Introduced in 1969, the Dodge Challenger moved about 77,000 units in its first year on the market. But things changed in 1971 when rising insurance costs for high-performance cars slowed sales to only 27,377 examples. And fewer than 5,000 of them were ordered with the desirable R/T package.
Most left the showrooms with the base 340-cubic-inch (5.6-liter) and the 383-cubic-inch (6.3-liter) V8s. Only 250 customers opted for the 440-cubic-inch (7.2-liter) “Six-Pack,” and just 71 went with the mighty 426-cubic-inch (7.0-liter) HEMI. One of the last Mopars fitted with the legendary V8 mill, the 1971 Challenger HEMI is now an expensive classic that changes hands for six-figure sums.
But it’s not just the sticker that gets in the way of buying one. Assuming you’re willing to pay more than $200,000 for a restored example, you’ll also need a ton of luck to find one for sale.
This leaves most collectors with two alternatives: an all-original car with a not-so-famous engine or a restomod fitted with a modern, beefed-up mill.
The black-striped, Flame Yellow example you see here proves that the second option is great when the car in question is well-built. Yes, it doesn’t rock an original “high-impact” paint, and it stands out as a restomod, but it’s a tasty package loaded with high-performance features that will make you forget about the original 426 HEMI.
And I’ll get straight to the heart of this Mopar because that’s where all the magic happens. Did you notice the massive bulge on the hood? Well, it’s not there just for show. That lump provides clearance for a pro-built HEMI that displaces a whopping 528 inches (8.7 liters).
Built around a Keith Black engine and featuring a Mopar Performance crank, aluminum heads, an Indy intake, and a Holley carburetor, it cranks out 688 horsepower and 660 pound-feet (895 Nm) of torque. 426 HEMI who?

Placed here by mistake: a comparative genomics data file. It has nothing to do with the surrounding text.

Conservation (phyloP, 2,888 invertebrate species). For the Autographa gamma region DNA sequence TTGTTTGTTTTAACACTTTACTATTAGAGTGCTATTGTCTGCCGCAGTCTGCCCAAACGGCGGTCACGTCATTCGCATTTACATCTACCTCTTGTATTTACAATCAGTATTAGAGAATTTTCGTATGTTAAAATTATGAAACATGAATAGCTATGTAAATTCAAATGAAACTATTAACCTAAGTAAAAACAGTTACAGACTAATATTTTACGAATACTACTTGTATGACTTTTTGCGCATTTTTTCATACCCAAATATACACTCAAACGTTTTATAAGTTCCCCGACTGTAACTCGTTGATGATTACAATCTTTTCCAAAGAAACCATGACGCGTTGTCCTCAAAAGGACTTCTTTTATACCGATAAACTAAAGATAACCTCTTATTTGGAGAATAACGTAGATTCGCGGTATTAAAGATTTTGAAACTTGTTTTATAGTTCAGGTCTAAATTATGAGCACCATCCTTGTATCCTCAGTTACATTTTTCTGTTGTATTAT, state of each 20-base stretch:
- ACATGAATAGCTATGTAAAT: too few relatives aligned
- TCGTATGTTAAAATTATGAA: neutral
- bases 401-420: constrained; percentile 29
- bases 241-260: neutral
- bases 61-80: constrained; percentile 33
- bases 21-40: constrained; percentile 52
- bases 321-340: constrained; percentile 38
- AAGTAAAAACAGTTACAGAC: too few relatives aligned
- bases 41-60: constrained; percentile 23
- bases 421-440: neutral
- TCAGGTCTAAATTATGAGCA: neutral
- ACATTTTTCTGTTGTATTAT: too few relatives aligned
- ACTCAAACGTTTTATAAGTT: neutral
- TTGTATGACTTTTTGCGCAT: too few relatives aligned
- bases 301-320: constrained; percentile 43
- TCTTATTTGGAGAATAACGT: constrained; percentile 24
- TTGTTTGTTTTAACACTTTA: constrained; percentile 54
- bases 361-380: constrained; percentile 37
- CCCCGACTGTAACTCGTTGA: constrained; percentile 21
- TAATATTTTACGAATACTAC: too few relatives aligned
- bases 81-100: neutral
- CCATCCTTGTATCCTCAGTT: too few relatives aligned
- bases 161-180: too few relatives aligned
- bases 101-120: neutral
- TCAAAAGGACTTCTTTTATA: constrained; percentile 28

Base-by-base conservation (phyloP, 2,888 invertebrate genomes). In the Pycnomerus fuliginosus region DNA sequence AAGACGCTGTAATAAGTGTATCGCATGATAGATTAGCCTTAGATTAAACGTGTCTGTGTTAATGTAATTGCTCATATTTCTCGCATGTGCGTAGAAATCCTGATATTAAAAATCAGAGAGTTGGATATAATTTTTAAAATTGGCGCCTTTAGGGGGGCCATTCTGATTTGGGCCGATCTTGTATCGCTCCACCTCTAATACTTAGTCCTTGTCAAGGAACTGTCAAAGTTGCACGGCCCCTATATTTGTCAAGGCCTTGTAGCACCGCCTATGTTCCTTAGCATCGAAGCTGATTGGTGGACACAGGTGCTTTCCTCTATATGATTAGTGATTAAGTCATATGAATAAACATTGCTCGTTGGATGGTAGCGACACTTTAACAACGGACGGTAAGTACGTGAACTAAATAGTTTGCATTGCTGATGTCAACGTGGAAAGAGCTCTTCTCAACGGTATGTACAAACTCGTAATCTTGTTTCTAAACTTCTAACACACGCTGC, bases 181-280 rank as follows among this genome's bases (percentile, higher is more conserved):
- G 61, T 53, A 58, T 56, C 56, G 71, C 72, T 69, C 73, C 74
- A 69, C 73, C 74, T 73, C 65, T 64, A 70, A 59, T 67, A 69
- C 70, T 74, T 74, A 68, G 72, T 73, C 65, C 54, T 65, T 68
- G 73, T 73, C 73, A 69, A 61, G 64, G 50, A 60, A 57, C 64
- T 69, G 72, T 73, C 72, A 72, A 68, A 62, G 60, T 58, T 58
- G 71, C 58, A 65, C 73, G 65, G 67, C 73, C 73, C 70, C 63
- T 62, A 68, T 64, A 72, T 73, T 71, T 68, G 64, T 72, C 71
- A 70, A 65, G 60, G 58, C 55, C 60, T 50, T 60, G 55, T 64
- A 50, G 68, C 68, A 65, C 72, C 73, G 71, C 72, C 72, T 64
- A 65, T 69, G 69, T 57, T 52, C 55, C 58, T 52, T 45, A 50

And get this: the Challenger was tested at speeds of more than 180 mph (290 kph), a velocity that’s out of reach in an all-original 1971 Challenger HEMI. Specifically, the latter was factory-rated at 146 mph (235 kph).
We don’t get 0-to-60 mph (97 kph) and quarter-mile times, but the Challenger should be as quick as a modern muscle car, given that the wheels are wrapped in Michelin Pilot Sport tires.
The suspension also got an overhaul and now includes Magnum Force K-member and control arm up front and a modern four-link system in the rear. It also features adjustable gas shocks at all corners and IPD sway bars.
Stopping power comes from Brembo disc brakes, while the Dana 60 rear end with 3.54 gears provides a pleasant experience on the highway.
The interior retains most of the Challenger’s recognizable features. However, there’s extra leather on the dashboard and side panels, plus a few amenities you’d usually find in modern sports cars. These include Recaro bucket seats, a flat-bottom Mono steering wheel, and aluminum pedals.
All told, it’s a stunning project that cost a whopping $252,000 to put together, a receipt that puts it into top-notch restomod territory. But the muscle car is looking for a new owner for a lot less than that, wearing a $133,998 sticker.
Would you pay more than $100K on a 1971 Challenger restomod, or would you rather spend a six-figure sum on an all-original example? Let me know in the comments.